The stastistical synthesis of rotaxanes is extremely inefficient. Therefore, non-covalent template effects are used to preorganize the rotaxane axle and its wheel in a threaded pseudorotaxane-like fashion. In the following step, bulky stoppers are attached to the axle in order to prevent it from deslipping. A mechanical bond is thus created.
We mostly use the crown ether/secondary ammonium ion motif and hydrogen bonded complexes of tetralactam macrocycles and amide or diamide stations. The group developed two new template effects, one based on an axle incorporating a phenolate anion, one utilizing a diketopiperazine axle center piece (see Figure). The diketopiperazine is held inside the wheels cavity by four hydrogen bonds.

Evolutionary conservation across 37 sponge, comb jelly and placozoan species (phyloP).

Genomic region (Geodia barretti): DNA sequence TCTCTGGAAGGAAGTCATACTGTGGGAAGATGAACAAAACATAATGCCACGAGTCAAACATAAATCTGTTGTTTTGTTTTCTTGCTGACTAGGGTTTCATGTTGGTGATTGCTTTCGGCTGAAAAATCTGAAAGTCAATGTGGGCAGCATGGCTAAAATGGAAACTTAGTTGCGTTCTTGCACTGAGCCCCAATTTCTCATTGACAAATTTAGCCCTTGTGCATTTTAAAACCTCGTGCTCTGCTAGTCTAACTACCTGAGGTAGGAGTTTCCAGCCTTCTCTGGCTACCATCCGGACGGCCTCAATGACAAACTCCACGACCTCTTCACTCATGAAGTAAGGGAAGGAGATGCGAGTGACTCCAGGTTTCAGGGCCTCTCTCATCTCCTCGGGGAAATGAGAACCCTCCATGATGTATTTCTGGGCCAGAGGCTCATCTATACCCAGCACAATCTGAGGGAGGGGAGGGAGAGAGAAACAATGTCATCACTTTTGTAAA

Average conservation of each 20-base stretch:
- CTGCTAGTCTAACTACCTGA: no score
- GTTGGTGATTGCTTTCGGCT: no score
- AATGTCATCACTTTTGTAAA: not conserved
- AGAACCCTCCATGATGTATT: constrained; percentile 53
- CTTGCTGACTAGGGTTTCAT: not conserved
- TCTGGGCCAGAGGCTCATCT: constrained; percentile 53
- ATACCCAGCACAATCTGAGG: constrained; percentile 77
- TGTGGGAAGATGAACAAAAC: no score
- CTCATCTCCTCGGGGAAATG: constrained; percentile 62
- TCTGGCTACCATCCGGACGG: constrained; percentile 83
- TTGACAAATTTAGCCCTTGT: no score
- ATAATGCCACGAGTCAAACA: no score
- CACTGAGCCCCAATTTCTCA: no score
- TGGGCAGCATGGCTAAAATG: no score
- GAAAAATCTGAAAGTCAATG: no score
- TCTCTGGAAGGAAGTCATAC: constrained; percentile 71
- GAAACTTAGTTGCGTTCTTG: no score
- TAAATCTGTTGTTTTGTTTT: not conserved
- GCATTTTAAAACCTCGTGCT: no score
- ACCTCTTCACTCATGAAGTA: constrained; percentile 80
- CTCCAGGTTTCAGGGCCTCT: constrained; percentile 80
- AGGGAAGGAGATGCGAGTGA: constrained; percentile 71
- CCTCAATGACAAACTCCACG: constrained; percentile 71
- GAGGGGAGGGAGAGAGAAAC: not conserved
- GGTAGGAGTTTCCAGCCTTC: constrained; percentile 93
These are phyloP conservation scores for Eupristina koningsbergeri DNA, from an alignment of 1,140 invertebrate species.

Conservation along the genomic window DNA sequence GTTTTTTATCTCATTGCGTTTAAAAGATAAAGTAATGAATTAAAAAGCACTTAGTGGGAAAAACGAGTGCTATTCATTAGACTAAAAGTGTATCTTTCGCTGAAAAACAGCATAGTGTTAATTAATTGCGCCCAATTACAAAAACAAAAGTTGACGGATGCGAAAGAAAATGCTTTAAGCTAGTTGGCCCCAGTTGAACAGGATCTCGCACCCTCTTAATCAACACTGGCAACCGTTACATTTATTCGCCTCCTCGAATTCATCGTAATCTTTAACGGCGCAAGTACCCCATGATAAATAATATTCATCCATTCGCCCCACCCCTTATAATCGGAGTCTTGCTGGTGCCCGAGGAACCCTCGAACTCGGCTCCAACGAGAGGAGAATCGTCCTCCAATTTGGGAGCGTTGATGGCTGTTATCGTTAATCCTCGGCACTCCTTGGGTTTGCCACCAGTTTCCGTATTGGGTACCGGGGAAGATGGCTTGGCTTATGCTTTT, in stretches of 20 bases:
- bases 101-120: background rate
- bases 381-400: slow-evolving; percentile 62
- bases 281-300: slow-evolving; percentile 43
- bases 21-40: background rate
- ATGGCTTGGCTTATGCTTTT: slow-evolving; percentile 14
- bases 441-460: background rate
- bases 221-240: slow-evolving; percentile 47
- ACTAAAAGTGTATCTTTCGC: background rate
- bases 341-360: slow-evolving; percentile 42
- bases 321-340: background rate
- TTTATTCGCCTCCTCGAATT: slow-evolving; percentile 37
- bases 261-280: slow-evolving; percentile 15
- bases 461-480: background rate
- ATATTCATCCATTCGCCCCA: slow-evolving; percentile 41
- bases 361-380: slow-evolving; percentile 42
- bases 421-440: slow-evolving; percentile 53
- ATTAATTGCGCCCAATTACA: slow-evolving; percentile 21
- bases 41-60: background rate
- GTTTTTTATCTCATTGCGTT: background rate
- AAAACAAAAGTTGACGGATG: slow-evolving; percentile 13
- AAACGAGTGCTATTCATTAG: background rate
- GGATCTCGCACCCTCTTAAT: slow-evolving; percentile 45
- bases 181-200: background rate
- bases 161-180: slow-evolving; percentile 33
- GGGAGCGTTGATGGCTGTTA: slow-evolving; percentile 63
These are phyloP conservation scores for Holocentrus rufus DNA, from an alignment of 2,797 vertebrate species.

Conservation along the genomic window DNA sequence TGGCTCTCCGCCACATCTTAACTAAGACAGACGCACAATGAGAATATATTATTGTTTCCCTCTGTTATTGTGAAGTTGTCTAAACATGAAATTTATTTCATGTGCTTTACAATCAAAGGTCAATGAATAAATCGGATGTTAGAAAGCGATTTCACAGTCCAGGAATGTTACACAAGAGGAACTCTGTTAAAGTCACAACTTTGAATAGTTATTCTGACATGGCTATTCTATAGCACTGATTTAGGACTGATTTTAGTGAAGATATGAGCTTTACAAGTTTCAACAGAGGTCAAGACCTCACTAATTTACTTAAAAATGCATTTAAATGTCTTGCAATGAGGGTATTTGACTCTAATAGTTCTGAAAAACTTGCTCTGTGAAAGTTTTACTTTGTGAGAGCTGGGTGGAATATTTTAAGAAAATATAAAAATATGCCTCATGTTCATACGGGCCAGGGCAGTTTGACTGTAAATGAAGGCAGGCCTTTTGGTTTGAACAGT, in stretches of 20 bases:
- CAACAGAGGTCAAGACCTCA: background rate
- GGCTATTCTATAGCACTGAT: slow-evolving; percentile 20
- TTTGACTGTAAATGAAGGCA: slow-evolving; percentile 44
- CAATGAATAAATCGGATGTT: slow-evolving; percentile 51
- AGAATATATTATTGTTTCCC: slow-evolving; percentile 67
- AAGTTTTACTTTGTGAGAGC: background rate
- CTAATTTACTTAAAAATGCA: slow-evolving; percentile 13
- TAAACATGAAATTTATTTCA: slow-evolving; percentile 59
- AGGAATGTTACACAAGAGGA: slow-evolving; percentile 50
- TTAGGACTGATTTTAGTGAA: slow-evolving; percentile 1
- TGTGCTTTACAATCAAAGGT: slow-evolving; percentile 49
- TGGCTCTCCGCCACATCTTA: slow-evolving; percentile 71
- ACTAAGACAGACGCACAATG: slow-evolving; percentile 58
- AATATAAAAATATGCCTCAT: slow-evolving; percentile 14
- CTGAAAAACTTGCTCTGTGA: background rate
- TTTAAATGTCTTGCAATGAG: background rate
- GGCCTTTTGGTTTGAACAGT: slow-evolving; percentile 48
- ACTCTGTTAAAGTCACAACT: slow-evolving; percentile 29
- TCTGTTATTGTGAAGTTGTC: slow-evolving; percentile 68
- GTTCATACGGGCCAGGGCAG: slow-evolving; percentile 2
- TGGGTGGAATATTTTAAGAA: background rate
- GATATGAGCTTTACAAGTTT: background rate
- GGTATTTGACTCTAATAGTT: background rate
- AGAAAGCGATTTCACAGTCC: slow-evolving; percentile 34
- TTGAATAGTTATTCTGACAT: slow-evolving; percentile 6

Some of the rotaxanes are switchable. The phenolate axle can be protonated and deprotonated and then acts as a "molecular brake". When stopper attachment to the deketopiperazine axle is carried out by click chemistry, the wheel is located at the diketopiperazine station, but the addition of chloride shifts it to one of the two triazole stoppers.
Top and side view of a solid-state structure of a pseudorotaxane with a diketopiperazine axle threading through a tetralactam macrocycle